External memory first came in the form of punch cards and was therefore both unlimited and prone to data loss caused by damage to the stiff paper.
The first computer to use magnetic tape to record data was the Eckert-Mauchly UNIVersal Automatic Computer I (UNIVAC I). A tape drive used motors to wind tape from one reel to the other, passing over electromagnetic heads to write, read, or erase data as it moved. This fragile tape often broke or could not be read properly. Data was difficult to retrieve in these situations.
IBM began using a vacuum column to hold tape down during movement in 1952, resulting in a decrease in tape breakage. This innovation also made data easier to recover when issues arose.
The first computer to use a hard disk drive was the Random Access Method of Accounting And Control (RAMAC), which was announced to the public on September 14, 1956.
IBM had recognized applications for what it called a “Random Access File” with high capacity and fast random access at a comparatively low cost as early as 1953. This is as opposed to sequential access, which was how magnetic tape stored data—in other words, using a predetermined, ordered sequence. IBM’s engineers considered wire matrices, drums, drum arrays, rod arrays, and other ways to implement this random access storage before finally settling on rotating magnetic platters.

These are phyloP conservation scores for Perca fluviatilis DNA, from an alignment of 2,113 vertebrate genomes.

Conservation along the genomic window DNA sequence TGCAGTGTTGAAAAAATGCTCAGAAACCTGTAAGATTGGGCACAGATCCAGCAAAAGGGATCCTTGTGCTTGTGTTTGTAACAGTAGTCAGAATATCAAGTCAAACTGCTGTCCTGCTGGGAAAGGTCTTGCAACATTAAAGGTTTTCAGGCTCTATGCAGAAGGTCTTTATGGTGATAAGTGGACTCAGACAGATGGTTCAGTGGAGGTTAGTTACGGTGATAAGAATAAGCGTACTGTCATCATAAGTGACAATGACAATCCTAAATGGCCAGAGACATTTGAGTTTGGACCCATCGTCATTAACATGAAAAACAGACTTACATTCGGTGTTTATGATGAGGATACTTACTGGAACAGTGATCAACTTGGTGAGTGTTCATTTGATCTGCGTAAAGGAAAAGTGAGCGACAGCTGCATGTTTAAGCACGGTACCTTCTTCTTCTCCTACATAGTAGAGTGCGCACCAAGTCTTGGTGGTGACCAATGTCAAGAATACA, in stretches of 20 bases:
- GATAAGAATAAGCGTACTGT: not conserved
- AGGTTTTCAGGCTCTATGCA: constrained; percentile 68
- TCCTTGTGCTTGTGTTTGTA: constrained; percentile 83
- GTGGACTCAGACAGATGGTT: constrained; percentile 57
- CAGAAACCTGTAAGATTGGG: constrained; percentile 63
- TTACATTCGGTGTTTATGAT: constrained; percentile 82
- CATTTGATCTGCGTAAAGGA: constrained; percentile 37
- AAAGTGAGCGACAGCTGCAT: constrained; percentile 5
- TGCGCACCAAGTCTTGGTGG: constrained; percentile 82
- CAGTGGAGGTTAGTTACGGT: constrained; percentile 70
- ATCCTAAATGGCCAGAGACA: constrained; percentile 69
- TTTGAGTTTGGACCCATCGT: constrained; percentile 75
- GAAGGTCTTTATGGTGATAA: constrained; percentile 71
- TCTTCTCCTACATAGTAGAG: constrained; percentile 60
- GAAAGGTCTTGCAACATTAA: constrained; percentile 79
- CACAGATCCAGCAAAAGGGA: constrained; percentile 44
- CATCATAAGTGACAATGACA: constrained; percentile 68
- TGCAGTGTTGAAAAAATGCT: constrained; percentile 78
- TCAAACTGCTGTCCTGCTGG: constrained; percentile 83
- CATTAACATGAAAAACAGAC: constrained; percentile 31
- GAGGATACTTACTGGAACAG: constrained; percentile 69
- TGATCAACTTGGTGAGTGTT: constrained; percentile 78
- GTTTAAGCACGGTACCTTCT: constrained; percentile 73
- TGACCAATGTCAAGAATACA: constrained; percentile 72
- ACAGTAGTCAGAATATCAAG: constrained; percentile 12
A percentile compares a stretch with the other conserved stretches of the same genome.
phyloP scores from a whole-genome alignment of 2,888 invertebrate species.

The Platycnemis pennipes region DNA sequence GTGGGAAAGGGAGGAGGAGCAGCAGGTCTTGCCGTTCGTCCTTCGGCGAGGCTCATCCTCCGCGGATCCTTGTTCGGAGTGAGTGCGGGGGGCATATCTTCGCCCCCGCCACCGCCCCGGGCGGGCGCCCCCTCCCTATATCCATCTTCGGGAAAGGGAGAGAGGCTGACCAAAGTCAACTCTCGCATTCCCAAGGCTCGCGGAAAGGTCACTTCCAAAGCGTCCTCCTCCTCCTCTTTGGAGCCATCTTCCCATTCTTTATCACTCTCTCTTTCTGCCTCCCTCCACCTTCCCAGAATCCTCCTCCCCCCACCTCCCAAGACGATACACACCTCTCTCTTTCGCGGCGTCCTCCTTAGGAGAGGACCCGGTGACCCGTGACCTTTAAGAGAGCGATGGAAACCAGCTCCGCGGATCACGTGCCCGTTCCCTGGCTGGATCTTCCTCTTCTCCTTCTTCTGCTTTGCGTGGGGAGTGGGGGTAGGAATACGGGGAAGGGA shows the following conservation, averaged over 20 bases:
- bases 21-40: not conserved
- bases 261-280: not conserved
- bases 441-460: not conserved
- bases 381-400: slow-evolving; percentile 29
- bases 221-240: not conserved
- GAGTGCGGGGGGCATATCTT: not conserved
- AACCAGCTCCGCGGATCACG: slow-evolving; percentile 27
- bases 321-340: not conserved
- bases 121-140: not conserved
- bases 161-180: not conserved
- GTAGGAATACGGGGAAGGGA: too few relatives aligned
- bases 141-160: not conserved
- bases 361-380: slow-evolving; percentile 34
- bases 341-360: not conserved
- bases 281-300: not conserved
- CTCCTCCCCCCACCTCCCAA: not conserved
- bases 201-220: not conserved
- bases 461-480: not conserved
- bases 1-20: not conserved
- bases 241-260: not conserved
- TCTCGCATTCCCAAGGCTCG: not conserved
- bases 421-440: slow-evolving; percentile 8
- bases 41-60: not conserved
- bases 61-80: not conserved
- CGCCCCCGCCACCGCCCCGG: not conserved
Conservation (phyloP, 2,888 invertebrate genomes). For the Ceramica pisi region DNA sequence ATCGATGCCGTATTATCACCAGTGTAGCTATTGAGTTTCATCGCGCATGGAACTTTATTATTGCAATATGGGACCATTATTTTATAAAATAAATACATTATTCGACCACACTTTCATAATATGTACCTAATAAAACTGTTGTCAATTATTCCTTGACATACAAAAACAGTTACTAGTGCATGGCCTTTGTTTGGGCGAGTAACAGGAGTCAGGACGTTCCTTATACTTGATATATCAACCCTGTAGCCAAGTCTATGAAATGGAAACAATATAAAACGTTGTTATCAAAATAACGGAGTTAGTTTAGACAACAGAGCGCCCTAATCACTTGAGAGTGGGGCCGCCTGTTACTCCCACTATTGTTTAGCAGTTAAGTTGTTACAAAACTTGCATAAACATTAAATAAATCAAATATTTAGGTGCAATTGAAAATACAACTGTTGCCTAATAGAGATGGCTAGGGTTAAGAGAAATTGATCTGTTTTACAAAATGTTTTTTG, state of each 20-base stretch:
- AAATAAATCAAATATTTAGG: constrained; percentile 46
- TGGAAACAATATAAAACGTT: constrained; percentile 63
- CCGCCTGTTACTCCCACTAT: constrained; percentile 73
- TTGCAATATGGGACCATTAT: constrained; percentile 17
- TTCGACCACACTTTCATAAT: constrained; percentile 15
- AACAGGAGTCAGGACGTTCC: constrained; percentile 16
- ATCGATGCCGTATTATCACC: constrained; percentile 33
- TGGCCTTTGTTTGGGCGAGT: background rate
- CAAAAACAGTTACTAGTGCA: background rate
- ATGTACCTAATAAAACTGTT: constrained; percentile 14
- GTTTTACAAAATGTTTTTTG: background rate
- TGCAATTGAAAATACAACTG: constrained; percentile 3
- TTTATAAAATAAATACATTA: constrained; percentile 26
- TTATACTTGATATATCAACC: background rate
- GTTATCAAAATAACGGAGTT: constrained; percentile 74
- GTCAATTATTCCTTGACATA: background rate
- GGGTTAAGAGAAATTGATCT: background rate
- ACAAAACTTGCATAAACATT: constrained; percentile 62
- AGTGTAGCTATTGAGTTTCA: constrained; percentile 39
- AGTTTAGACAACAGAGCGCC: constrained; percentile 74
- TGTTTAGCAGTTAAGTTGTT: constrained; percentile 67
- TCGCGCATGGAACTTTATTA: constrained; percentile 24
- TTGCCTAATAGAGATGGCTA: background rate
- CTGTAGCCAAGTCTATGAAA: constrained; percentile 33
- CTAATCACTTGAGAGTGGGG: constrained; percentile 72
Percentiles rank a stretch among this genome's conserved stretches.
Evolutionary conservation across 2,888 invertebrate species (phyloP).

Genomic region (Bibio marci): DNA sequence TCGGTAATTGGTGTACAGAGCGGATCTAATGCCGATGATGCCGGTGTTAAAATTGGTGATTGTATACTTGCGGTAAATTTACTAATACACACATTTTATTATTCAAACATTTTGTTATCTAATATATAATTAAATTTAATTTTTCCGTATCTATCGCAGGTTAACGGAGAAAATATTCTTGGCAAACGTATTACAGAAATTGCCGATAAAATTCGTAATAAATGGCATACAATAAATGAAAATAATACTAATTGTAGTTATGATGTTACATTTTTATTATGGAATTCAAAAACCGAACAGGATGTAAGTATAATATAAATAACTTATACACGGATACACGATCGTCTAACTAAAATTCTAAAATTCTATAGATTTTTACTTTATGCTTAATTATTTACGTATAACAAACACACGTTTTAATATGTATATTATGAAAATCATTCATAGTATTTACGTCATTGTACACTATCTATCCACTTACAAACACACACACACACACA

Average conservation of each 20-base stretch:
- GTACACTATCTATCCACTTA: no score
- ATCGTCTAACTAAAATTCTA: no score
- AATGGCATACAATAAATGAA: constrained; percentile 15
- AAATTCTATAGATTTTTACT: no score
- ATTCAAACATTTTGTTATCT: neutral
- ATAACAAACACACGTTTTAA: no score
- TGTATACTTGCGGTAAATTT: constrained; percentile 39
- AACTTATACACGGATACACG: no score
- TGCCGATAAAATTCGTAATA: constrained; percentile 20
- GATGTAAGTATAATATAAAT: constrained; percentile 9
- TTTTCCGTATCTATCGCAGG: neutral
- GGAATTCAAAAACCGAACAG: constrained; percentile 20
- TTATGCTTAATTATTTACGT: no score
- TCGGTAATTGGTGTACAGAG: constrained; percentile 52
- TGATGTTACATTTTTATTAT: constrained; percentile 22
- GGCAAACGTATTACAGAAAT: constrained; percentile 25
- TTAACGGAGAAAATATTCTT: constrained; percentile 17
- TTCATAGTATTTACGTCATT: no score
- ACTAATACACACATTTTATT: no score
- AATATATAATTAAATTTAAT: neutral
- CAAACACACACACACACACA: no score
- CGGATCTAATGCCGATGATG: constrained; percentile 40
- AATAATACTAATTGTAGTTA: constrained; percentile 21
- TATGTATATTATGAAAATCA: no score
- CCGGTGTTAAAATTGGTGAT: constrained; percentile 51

RAMAC was the first commercially available computer to use a moving-head hard drive as a form of secondary data storage. A conventional hard drive is similar to an old-fashioned record player. Instead of a record, it has platters, which store data magnetically. Instead of a needle, it has heads that magnetically read data from and write data to the platters. Secondary storage is memory that isn’t lost when the computer is powered off and that the CPU can’t directly access because it’s an external device.
By the time RAMAC was announced to the public in 1956, it had already been installed at the United States Navy and a few corporations. RAMAC’s storage system was named the IBM 350. RAMAC took up an entire room; just its hard drive storage filled a system approximately the size of two refrigerators. Fifty 24-inch platters were stacked inside.